Socialism or social democracy pt. 1

One of the worst aspects of Labourism is the tendency to use political categories and labels interchangeably. Tom Watson’s latest attack on Corbyn is no different

Watson has launched his challenge to Corbyn to try and turn back time and create a mixed cabinet of ‘all the talents’ which covers both left and right.

The Guardian reports that Watson “reiterated his demand for Corbyn to carry out a shadow cabinet reshuffle, to give “greater weight” to those MPs who have social democratic, rather than socialist views. But if that did not happen in the days ahead, he said he would “convene a group of MPs, who believe in that tradition, to develop policies.”

The fascinating thing for me here is the question of ‘socialists’ and ‘social democrats’ and what the difference is.

Now it serves the Corbynite movement’s own view of itself to call itself socialist. For them this is all about a return to socialist traditions and values whilst at the same time branching out into new socialist politic (I know it is kind of confusing but anyway…). Momentum describes itself as a “a nation-wide socialist movement”. But their politics in practice are essentially social democratic. They want a mixed economy, a regulated private sector and move public sector funding. Even the more ‘transformative’ aspects of the agenda around worker shareholders is in fact just a social democratic proposal from Sweden in the 1970s (that failed by the way).

The old non-Blairite Labour right – personified by Tom Watson – considered themselves social democrats in opposition to the ‘socialism’ of Nye Bevan in the 1950s. The Bevanites wanted a more ambitious nationalisation programme of the commanding heights of the economy so they could direct capitalism is a more planned way. The Social Democrats opposed that, wanting to limit nationalisation to that which had already been taken into public ownership (water, gas, railways, coal, etc).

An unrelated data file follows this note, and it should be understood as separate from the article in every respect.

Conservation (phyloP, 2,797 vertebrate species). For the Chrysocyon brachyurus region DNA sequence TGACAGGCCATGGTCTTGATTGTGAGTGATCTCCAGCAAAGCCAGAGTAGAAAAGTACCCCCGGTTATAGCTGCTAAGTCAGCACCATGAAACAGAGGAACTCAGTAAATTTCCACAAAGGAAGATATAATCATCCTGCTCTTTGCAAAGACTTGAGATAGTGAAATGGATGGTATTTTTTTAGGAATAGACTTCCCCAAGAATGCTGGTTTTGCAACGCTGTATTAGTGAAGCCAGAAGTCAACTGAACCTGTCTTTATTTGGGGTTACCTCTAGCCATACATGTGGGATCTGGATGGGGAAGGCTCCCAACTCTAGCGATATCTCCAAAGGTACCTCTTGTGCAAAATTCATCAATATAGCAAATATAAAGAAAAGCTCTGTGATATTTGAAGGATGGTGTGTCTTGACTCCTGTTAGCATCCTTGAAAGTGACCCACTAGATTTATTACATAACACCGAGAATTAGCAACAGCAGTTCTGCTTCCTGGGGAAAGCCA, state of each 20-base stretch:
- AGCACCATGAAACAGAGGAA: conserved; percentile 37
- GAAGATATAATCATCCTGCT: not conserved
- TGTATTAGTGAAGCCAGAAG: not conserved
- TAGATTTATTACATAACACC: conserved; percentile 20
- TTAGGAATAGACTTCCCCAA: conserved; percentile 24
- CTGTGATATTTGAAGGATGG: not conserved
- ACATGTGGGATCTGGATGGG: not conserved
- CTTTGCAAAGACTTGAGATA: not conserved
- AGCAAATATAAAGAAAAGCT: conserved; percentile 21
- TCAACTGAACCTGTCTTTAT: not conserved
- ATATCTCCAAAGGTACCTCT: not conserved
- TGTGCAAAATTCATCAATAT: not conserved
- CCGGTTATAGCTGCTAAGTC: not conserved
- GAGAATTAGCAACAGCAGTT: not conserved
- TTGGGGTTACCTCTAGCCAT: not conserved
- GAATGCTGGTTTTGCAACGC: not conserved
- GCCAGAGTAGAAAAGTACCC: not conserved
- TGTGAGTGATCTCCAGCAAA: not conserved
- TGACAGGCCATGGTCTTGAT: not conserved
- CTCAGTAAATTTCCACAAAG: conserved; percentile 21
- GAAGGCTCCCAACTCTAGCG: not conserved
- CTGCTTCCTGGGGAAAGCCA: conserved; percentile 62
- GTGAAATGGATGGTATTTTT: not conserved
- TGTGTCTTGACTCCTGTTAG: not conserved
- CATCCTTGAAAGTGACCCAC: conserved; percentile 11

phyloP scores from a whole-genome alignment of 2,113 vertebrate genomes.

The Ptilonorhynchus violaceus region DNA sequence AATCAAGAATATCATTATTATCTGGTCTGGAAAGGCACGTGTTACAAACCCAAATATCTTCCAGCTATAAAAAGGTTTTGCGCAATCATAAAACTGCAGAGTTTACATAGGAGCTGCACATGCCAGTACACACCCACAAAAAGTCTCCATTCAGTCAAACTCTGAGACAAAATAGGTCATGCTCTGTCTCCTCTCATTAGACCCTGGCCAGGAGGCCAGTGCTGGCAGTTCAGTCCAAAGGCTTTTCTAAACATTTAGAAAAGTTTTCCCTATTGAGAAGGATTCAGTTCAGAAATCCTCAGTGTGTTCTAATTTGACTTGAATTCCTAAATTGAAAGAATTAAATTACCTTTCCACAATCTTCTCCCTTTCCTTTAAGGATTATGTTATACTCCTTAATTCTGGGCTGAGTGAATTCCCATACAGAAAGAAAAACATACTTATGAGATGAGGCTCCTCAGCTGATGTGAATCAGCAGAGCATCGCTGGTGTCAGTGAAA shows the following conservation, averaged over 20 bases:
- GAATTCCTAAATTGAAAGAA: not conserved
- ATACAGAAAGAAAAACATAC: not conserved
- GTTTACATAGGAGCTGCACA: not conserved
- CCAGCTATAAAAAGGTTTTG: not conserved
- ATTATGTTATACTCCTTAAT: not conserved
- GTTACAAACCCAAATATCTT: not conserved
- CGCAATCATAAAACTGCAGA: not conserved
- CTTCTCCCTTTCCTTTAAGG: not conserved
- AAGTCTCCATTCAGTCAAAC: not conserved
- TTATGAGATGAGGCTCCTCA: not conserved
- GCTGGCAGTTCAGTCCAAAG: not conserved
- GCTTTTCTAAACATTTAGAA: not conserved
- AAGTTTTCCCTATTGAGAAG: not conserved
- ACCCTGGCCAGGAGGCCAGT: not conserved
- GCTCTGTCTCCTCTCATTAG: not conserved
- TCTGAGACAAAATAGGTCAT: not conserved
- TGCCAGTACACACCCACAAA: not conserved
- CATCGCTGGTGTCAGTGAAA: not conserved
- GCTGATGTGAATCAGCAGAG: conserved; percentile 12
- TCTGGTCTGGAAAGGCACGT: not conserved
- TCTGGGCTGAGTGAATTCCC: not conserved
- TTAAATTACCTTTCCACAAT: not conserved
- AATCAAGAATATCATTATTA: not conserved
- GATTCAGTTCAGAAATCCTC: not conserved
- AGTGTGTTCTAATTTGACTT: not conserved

Watson’s call for more social democrats to be involved in the shadow cabinet is a strange position to hold – the programme of the shadow cabinet is essentially social democratic anyway. The only thing that might be considered more ‘socialist’ about Corbyn is his foreign policy positions, namely that he wants a non-aligned politics that is unilateralist around nuclear weapons and independent of the USA. The old social democrats were in favour of NATO and nuclear weapons because they best understand that social democracy was possible as a political project due to Britains imperial position in the world.

Now this isn’t a hair splitting argument about words, it is essentially for the Labour left to understand what its politics are, and not lure itself into a position where it kids itself that it is more radical on economic questions than it actually is. There is too much at stake to get this wrong. 

I co-authored an article in 2017 with Rida Vaquas on the political differences between socialism and social democracy – I hope we can at least try and get people on the same page in terms of what politics is actually being talked about.

Published by

Simon H

Tooting CLP and Lambeth UNISON

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